Sunday, October 24, 2021


 For people a generation or two older than me, Haitink's death feels literally like the end of an era. Herbert Blomstedt is technically older, but Bernard Haitink became a recording star at roughly the same time Leonard Bernstein did. I'm not that old, I can only view it from the perspective of some ancient seeming history I didn't live through, and even if I can't remember a time when I didn't know who Bernard Haitink was (my parents had LP's...), it still doesn't feel anywhere near as momentous as the death of Ligeti or Harnoncourt or or any musical giant who literally changed the axis of history.

The truth is that Zubin Mehta became a star right around the same time as Haitink, but if someone had told the average music lover in 1963 that Bernard Haitink would be considered the legend and Zubin Mehta the disappointing relic, they would be incredulous. Haitink was considered by many a young mediocrity given a large profile twenty years too early, who'd probably fade to the margins of concert life by the time of my birth twenty years later. But it was the very unassumingness and 'dullness' of Haitink that led generations to underestimate him. It makes the more generous souls work that much harder to be worthy of what they're given Nobody thought Haitink the most talented musician out there, least of all himself, and he clearly worked multiples as hard as more talented musicians who coasted on their natural abilities.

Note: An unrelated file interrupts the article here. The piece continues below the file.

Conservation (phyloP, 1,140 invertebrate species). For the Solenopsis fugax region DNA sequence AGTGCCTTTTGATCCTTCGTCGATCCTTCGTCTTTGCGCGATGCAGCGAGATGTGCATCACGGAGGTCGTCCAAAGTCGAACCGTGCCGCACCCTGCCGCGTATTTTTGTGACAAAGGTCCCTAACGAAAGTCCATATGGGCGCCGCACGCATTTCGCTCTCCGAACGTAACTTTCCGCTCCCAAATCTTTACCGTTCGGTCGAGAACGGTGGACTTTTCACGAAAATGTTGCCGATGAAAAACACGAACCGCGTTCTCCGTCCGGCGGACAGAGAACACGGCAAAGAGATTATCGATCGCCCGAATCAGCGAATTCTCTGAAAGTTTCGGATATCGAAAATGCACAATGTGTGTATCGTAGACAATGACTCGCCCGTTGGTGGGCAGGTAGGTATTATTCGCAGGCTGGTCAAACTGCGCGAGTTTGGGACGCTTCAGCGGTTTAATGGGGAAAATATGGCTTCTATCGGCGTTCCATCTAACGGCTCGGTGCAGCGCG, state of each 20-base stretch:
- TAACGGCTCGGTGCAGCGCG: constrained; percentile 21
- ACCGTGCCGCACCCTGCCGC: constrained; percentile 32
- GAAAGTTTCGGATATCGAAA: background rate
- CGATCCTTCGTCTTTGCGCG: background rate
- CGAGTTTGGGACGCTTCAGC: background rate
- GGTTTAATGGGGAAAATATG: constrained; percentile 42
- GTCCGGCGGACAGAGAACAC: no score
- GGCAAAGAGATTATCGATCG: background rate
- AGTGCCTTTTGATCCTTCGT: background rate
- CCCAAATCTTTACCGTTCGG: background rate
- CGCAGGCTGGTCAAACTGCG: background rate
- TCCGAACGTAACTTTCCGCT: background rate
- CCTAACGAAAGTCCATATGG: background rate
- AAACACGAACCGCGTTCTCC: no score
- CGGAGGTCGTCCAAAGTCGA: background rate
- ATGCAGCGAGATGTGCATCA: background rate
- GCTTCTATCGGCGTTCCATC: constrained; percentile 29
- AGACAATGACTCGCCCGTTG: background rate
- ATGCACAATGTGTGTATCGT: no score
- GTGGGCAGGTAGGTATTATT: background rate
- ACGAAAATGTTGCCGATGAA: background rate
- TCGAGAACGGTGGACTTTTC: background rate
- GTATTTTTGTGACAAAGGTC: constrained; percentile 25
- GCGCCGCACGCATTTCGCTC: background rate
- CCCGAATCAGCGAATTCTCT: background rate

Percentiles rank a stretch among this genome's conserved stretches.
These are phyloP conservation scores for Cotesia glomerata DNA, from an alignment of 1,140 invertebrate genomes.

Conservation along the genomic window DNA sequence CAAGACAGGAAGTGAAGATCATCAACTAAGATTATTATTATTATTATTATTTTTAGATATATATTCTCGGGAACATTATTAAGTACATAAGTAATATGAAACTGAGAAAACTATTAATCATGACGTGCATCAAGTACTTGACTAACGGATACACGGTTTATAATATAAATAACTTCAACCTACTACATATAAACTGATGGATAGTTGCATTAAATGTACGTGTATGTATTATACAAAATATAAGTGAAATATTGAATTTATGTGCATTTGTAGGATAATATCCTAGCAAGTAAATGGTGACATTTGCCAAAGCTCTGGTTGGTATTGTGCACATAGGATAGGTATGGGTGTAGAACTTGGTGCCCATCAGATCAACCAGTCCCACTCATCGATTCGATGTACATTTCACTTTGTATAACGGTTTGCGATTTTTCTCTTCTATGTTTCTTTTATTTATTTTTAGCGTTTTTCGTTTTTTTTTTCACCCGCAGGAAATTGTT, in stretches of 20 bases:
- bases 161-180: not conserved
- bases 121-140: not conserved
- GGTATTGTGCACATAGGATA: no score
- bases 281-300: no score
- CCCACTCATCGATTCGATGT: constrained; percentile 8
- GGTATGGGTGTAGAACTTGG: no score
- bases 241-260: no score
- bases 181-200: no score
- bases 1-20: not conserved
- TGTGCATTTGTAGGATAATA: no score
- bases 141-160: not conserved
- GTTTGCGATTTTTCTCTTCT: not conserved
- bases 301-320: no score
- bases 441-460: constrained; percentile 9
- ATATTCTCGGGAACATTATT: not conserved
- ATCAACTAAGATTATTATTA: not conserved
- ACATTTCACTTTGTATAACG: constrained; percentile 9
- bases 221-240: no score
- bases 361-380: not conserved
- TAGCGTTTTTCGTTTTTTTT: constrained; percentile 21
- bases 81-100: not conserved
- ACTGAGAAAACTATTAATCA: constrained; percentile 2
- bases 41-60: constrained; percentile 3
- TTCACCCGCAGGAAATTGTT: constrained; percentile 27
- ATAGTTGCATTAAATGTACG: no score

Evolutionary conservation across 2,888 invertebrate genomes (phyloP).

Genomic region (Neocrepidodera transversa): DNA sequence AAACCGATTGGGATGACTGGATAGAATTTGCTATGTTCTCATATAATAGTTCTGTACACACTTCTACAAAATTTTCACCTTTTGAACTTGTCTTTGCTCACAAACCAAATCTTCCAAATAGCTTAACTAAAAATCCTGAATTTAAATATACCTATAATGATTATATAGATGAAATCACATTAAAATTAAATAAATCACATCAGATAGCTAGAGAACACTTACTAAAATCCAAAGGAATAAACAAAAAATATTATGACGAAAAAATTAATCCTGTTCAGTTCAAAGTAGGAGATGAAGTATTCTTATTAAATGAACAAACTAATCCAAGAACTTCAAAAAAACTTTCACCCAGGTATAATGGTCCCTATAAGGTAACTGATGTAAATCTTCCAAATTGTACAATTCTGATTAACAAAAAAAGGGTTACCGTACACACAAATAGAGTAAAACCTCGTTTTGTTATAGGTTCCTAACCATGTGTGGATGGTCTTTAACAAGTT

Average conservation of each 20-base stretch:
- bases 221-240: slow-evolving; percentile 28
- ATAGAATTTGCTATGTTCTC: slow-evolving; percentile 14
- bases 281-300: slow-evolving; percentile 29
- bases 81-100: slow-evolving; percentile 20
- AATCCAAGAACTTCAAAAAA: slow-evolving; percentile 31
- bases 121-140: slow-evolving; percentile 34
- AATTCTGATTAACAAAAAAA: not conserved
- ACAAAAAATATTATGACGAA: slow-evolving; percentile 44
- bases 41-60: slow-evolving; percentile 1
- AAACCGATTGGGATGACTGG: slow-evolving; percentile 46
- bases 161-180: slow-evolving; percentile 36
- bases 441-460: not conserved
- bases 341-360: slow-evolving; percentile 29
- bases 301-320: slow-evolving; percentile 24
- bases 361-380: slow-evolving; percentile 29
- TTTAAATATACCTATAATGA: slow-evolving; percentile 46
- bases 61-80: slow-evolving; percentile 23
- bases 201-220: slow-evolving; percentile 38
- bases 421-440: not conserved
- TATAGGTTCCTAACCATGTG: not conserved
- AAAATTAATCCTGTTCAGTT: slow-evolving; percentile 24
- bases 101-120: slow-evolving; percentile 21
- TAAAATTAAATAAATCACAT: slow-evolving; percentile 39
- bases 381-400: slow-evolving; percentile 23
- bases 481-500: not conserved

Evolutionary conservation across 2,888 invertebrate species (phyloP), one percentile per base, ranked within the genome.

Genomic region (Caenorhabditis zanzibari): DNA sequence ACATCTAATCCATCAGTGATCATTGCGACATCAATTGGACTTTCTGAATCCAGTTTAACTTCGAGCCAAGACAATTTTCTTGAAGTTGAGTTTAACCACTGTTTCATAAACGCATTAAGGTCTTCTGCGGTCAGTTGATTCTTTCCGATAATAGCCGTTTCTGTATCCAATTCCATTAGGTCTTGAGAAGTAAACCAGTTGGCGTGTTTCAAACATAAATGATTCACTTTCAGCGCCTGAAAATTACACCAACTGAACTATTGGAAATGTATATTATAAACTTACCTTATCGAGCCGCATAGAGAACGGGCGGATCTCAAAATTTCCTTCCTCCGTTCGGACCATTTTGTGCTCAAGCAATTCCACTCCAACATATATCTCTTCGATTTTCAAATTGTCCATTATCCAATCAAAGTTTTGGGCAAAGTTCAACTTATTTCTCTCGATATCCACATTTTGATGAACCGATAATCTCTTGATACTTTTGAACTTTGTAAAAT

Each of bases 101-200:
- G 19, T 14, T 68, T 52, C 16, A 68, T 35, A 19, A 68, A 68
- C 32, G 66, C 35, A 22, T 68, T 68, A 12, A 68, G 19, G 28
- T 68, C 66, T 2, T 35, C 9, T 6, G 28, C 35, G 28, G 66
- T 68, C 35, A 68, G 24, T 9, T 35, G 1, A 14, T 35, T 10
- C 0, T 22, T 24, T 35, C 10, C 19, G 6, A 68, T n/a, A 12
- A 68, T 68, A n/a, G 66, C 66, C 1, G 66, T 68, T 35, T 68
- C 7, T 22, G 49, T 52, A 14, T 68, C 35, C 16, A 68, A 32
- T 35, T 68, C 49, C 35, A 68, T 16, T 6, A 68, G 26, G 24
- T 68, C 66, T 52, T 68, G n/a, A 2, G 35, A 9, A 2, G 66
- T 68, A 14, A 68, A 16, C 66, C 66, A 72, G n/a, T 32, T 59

It took me a long time to properly appreciate Haitink. I still find that a lot of his music carries moderation to a point well past excess. You can almost hear the uptightness of his personality in the way he stays absolutely, imperturbably steady through every musical event.
But to have heard him live in the 70s and 80s must have been the experience of a lifetime - during his Concertgebouw heyday when he'd proven all the critics wrong, the recorded evidence shows a musician who literally made the air catch fire. Since those years also dovetail with his extended period with the London Philharmonic and Glyndebourne, this probably explains how beloved he became in England far more than his supposed 'British reserve.'
After he left the Concertgebouw, he was never quite the same. Some people love a lot of his operatic work, but except for the Mozart I was never particularly impressed. And for someone who's remembered as such a fine director at Covent Garden, it's pretty amazing that people have developed such fond memories after griping about him so much at the time.
What made him a grand old man was that he was a beloved guest around the world who reminded all manner of struggling organizations past their prime of the golden years they used to have. The great orchestras, by and large, are extremely volatile organizations, but a guy like Haitink or Blomstedt has been doing it for so long that they don't need to say anything at all. The moment you talk is the moment people can misinterpret what you say, so a guy like Haitink just made his hands go, said very little, and create a calm environment to let the musicians express themselves in manners they'd forgotten they could.
Was Haitink truly as legendary as his legend? Well... no. When you make hundreds of records, at least 100 of them better be indisputable classics, and Haitink falls well short of that. And every concertgoer has stories about the week Haitink was boring... that's not what made Haitink special.